Swamp Rat 17 (1972-73): One of Garlits' most notable yet unsuccessful Swamp Rats, the Wynn's Liner was a bold attempt that failed pretty badly. Inspired by the Jocko Johnson-built streamliner run by Jim "Jazzy" Nelson in the late 1950s, Johnson's second go-round with the concept was met with open arms by the aero-infatuated Garlits. Johnson built the mold at his shop in California and transported it to Florida to start building the actual body, but progress was waylaid, according to Garlits, by Johnson's persistent marijuana use. The body was finally completed and placed atop a 180-inch rear-engine dragster chassis, but neither Butch Maas, Don Cook, nor Garlits himself could overcome the 'liner's spooky handling. It was later determined that the car was beginning to fly at half-track, picking all four wheels off the ground. Garlits had had enough and sold the car as a roller to Florida-based rocket-car racers Russell Mendez and Ramon Alvarez, who planned to put a rocket motor into it (the duo famously also had purchased and campaigned "Capt. Jack" McClure's rocket go-kart), but before that could happen, Mendez was killed in their Free Spirit rocket dragster at the 1975 Gatornationals. Garlits got the car back in 1984 and restored it.

Swamp Rat 18 (1972): While constructing the chassis for the Wynn's Liner, Garlits built a second 180-inch wheelbase so that he could get used to driving a shorter-wheelbase car in anticipation of the Liner being the next big thing. Shorty, as the car was dubbed, never handled well (despite a monstrous, dinner-table-sized front wing) and didn't win any races, and Garlits later sold it to a pair of Pennsylvania-based racers, who ran it for several years. In the late 1980s, Garlits came across an ad for the car in National DRAGSTER and bought it back and with Hunnewell restored it in 2007.

Swamp Rat 19 (1973-74): Despite the woes of the Wynn's Liner and Shorty, business was booming for Garlits' chassis shop, so he hired Gary Werner to join the chassis business, which angered Swingle, who quit (again …). Garlits and Werner finished up 19, a car that Garlits dubbed Killer, with good reason. The car ran 5.95 and vaulted Garlits into the Cragar Five-Second Club as its fourth member July 7, 1973, in Portland, Ore., and, when equipped in late 1973 with a new aluminum Milodon block (a 125-pound weight savings), broke both ends of the NHRA national record en route to winning the NHRA Supernationals at Southern California's Ontario Motor Speedway with a clocking of 5.78, 247.25. With chassis business still outweighing hours in the day, Garlits opted to return SR 19 to battle in 1974, and the car exactly duplicated its NHRA record pass at the season-opening AHRA Winternationals at Beeline Dragway in Phoenix. The car was sold at the end of 1974 to Australian racer Graham Withers and, after being cut into shippable pieces, flown Down Under aboard a Qantas 747. Garlits and family made a vacation out of it, planning to show Withers the ropes during a six-race series of exhibitions, but only one of the races came to fruition. Garlits tracked down Withers in the late 1980s and bought the car back. After again being cut down to size, it was sent via sea to Florida, where it was reassembled and put into the museum.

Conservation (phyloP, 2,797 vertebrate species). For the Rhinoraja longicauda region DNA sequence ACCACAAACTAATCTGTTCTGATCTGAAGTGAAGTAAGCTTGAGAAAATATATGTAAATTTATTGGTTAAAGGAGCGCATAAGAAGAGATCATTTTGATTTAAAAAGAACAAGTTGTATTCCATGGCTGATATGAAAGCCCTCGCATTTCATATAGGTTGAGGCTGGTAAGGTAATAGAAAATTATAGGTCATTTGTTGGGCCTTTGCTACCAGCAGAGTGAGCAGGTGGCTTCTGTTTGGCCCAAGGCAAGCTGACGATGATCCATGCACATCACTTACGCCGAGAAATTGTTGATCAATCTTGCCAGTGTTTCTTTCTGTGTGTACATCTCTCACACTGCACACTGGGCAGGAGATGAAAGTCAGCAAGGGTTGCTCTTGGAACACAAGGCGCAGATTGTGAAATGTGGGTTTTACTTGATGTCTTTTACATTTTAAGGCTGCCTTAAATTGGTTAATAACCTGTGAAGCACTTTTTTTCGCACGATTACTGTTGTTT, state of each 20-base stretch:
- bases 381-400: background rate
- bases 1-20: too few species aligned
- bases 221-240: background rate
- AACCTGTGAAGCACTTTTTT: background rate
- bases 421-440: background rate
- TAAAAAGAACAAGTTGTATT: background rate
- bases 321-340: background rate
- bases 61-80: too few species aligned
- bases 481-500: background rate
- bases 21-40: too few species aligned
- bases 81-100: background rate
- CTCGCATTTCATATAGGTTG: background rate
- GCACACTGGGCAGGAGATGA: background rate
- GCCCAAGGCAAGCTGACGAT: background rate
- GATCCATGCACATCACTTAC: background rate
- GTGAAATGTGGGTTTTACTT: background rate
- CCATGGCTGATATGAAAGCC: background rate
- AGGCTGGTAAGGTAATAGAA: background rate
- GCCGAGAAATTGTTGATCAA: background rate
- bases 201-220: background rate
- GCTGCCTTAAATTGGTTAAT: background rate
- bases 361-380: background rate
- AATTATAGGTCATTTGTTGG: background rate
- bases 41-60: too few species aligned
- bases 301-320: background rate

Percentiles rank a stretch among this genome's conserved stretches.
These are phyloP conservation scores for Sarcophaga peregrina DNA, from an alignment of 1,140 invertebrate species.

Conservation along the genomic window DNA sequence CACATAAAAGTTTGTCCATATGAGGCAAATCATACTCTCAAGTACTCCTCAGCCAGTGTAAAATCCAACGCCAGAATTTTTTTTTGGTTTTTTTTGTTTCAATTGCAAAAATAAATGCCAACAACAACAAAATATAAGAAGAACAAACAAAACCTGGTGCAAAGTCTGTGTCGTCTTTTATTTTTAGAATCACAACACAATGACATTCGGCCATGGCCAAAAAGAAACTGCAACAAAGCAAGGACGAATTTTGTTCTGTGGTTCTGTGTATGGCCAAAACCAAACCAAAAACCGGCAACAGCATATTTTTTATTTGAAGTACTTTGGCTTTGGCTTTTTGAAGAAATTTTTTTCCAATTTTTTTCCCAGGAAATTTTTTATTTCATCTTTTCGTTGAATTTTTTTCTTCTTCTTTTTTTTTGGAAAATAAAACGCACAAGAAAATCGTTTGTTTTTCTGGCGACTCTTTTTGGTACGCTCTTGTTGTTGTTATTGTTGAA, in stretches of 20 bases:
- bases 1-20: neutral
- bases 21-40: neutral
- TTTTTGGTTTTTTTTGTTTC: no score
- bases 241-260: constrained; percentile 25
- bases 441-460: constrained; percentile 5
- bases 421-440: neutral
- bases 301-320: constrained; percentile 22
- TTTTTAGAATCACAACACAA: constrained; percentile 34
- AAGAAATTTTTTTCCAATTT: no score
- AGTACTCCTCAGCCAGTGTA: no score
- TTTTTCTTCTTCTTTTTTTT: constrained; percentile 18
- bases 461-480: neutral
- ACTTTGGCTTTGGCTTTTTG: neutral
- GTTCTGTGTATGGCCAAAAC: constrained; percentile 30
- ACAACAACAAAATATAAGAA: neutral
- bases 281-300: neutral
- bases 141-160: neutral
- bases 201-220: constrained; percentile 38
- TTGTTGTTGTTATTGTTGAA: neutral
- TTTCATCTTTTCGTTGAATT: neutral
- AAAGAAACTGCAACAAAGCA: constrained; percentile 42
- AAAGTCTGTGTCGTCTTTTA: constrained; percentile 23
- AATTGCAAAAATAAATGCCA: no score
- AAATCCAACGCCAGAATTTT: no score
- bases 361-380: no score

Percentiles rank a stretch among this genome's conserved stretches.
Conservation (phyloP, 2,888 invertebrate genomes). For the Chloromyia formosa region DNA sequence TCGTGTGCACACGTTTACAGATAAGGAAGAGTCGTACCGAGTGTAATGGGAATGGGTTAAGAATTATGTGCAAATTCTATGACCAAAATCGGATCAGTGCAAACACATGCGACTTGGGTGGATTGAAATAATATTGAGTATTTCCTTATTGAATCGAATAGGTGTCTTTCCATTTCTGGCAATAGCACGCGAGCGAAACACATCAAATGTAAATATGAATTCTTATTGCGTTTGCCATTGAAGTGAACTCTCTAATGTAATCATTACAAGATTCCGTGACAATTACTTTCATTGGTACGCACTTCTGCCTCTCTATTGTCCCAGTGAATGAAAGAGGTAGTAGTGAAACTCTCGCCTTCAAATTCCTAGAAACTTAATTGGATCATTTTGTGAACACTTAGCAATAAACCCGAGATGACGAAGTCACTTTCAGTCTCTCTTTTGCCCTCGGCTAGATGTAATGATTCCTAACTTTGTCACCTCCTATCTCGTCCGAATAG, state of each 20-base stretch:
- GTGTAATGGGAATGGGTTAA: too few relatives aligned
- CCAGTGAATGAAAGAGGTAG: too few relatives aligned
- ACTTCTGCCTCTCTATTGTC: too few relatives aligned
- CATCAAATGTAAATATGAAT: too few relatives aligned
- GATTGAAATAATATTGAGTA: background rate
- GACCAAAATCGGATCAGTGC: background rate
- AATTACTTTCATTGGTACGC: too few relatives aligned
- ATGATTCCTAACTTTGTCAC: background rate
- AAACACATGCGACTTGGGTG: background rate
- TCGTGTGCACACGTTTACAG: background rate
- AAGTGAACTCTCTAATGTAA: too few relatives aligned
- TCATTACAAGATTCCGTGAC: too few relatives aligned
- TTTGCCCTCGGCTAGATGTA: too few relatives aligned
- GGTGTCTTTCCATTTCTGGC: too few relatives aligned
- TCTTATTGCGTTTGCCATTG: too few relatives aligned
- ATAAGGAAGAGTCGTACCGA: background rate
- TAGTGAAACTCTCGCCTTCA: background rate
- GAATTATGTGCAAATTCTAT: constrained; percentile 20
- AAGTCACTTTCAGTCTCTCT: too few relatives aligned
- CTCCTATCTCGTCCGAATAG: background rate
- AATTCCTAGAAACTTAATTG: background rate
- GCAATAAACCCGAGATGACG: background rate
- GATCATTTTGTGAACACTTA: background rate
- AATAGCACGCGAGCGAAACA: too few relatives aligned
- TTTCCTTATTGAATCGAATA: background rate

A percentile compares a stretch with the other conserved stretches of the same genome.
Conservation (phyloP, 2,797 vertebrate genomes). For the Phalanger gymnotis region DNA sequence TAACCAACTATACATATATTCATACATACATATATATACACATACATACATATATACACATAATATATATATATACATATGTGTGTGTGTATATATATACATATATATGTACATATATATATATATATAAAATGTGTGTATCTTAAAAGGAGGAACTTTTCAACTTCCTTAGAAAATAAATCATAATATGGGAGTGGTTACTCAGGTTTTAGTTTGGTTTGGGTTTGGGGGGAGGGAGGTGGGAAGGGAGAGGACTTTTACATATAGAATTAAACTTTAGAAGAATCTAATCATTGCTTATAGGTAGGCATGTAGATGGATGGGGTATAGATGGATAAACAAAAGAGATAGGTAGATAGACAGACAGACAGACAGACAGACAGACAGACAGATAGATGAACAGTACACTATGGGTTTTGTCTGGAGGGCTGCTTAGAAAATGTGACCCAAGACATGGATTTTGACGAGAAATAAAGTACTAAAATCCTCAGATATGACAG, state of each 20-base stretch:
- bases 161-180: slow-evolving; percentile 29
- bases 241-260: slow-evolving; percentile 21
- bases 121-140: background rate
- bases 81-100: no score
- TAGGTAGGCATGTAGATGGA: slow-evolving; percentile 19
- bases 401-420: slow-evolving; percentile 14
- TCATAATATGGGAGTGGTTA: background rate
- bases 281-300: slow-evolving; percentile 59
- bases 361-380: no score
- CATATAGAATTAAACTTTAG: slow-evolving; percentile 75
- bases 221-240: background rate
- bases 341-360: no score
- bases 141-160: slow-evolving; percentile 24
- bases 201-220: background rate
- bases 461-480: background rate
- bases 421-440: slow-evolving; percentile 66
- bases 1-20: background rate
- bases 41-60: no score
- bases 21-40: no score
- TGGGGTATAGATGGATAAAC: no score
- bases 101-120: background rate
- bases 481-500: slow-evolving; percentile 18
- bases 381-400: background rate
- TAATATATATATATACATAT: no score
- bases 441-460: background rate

Swamp Rat 20-A (1974): Oddly, this isn't even a Garlits car, and it never was raced. Built by fellow Floridian Glen Blakely, whose cars were near clones of the Garlits-built cars, Garlits bought it to fulfill a late-1974 request from Bill Harrah of the famed Reno, Nev., museum, who wanted a Swamp Rat in his display. Garlits had the car bodied and, with Harrah's approval, painted like a Swamp Rat. The car has been on display since.

Swamp Rat 20-B (1975-80): Built by Garlits and Cook and targeted as Garlits' 1975 car for the upcoming season, it was purchased by fellow Top Fuel racer Richard Holcomb, who made Garlits an offer he couldn’t refuse ("He had more money than dirt!" exclaimed Garlits). Holcomb later sold it to Malone, who ran it through the 1980 Gatornationals. Malone later had the car on display at DeSoto Memorial Speedway, which he owned, then stored it for several years before Garlits came looking for the car and had it restored.

OK, that's the first 20 Swamp Rats (well, many more if you count all of the variations). On Friday, I'll cover Swamp Rats 21 through 34. We may be almost two-thirds of the way through the list, but there's still a ton of history to be made by "Big Daddy" and a few more tales to tell. Thanks for following along.